In Daniel 2, Daniel and his three friends prayed together for God to intervene so they would be saved from a certain death. God answered their prayers.

I would like to give you a special invitation to pray together for revival and spiritual awakening in our nation.

A couple of months ago my mentor, Dr. Greg Mathis, invited me to participate in a day of prayer for revival. You can read about about the original plan for the Mountain Top Prayer Meeting here. The pandemic and shutdown orders have changed how this prayer meeting will take place.

Instead of meeting in a specific place for prayer, you are being invited to make time on Tuesday May 5 to pray for revival and awakening in our country.

This prayer time came from the heart of Fred Lunsford, a 95 year old preacher and prayer warrior whose ministry has been built on prayer. On numerous occasions, Fred has asked the Lord to let him go to heaven. God’s response, “Fred, you are still here because I want you to pray.” Fred’s passion for prayer has inspired hundreds of others to pray for God to move in our country. You can read about the invitation from Mud Creek Baptist Church here. You can read the invitation from Milton Hollifield, the Executive Director-Treasurer for the Baptist State Convention of NC here.

During the sermon on April 19, I invited our listeners to commit Tuesday May 5 to prayer and fasting. More than 100 individuals associated with Wilkesboro Baptist have already committed to pray. As of the time I’m writing this, more than 60,000 people across our nation have committed to pray!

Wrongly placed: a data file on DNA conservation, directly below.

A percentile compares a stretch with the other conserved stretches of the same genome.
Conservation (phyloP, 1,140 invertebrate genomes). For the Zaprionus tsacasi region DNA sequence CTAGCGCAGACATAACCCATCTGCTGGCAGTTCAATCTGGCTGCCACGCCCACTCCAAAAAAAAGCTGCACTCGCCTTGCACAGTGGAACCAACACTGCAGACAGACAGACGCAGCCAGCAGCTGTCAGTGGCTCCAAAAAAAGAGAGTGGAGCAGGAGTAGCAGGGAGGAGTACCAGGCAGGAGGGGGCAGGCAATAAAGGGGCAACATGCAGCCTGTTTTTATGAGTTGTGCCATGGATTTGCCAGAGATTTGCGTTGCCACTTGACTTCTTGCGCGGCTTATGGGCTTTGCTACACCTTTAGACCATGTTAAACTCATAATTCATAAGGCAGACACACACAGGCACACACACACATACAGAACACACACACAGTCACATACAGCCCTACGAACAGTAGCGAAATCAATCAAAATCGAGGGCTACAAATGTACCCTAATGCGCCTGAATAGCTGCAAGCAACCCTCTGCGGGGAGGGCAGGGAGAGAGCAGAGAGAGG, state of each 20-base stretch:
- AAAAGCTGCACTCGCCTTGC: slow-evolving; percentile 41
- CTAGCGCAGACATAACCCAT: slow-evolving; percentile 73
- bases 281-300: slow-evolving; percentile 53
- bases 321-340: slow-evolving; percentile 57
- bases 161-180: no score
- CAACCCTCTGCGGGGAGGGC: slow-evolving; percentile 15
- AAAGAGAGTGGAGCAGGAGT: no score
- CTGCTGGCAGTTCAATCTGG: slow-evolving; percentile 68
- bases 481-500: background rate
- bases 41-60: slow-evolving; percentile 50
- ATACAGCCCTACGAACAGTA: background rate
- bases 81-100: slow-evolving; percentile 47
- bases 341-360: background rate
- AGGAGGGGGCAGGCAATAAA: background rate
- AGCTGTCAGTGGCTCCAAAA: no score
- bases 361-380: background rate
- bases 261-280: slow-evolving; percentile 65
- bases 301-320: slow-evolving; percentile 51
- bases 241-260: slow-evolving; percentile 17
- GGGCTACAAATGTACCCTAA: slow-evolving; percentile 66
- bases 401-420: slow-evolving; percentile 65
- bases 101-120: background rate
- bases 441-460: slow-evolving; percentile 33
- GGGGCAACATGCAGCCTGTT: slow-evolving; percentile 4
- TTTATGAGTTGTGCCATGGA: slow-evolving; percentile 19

Thousands of believers all over our country will be praying at 10 am on Tuesday May 5. If you are able, would you give at least an hour to prayer at 10 am? If your job or responsibilities make the 10 am time untenable, would you commit an hour at another time during the day to prayer? Oftentimes fasting and prayer are connected. By fasting on May 5 you are acknowledging your complete dependence upon God. Would you consider fasting as well and giving even more than an hour in prayer?

You can reply in the comments of this blog or on the social media platform you read this from that you are going to pray with others for revival and awakening in our land.